Although not strictly a part of our legal practice, our co-founding partner has professional experience in public relations and can advise our clients about techniques to get their public policy message in print and on the broadcast media. We work with our clients to convert their public reports (such as tax returns, lobby reports, state charity reports) into documents that help present their side of the story.
Public Policy Litigation
Public policy litigation is a powerful tool that must be coordinated with an organization’s other advocacy activities. We have significant experience in drafting court filings, discovery materials, taking depositions, and filing “Friend of the Court” briefs to help advance the public policy mission of our clients.
Partner James Lacy has recently represented the California slate mail publishers in two significant cases. The first case, decided in 2001, challenged the legality of Proposition 208, which imposed restrictions on the free speech of slate card publishers. Mr. Lacy and his co-counsel won this case against the Fair Political Practices Commission in federal district court on first amendment grounds, and certain provisions of Proposition 208 that violated the Constitution were invalidated.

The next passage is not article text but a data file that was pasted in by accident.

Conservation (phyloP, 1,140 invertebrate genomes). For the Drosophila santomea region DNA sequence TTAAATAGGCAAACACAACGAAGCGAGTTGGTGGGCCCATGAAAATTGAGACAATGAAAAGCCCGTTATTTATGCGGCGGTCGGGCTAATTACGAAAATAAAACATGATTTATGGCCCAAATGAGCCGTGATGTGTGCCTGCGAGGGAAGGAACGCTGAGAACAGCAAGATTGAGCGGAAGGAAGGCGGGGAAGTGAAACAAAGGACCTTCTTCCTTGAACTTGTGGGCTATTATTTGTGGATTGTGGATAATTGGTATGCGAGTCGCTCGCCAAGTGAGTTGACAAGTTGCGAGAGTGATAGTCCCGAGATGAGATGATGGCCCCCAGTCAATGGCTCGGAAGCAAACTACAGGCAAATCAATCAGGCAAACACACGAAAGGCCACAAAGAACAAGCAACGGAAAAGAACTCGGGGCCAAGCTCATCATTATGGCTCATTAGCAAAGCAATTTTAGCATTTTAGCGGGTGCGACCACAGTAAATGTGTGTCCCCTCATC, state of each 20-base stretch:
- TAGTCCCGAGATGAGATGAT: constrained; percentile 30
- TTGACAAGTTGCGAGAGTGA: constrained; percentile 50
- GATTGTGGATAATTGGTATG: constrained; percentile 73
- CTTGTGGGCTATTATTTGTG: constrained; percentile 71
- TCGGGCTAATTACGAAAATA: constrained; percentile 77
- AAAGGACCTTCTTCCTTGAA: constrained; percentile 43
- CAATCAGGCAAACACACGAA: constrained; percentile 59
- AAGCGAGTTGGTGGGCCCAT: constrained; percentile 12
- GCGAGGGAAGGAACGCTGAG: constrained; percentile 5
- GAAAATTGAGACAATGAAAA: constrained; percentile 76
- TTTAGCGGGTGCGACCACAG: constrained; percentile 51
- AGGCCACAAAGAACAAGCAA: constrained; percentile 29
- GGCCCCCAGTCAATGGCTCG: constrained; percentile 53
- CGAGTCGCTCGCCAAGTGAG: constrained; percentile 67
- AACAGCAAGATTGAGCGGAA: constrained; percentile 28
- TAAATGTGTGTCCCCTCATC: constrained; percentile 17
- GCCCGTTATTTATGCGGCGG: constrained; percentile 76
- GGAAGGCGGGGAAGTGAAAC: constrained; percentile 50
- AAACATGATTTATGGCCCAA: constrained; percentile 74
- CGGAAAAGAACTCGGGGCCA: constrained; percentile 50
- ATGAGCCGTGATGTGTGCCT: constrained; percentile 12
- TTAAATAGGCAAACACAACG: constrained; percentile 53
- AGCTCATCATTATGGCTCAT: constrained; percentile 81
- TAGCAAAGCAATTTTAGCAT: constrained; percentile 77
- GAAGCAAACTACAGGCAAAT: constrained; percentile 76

In 2002, Mr. Lacy’s second case was decided, challenging the legality of yet another restriction on slate mail publishing imposed by the newly-passed Proposition 34. Levine v. Fair Political Practices Commission, 222 F.Supp. 2d 1182 (E.D.Cal. 2002). Again, Mr. Lacy and his co-counsel won the case against the Fair Political Practices Commission in federal district court on first amendment grounds, and provisions of Proposition 34 that violated the Constitution were invalidated.
In 2000, Mr. Lacy represented three members of a nonprofit organization from Mission Viejo, California who claimed that their rights under the California sunshine act, the Brown Act, had been violated. In a dramatic two-day trial, Mr. Lacy won a substantial victory and the City of Mission Viejo was found to have violated the Brown Act.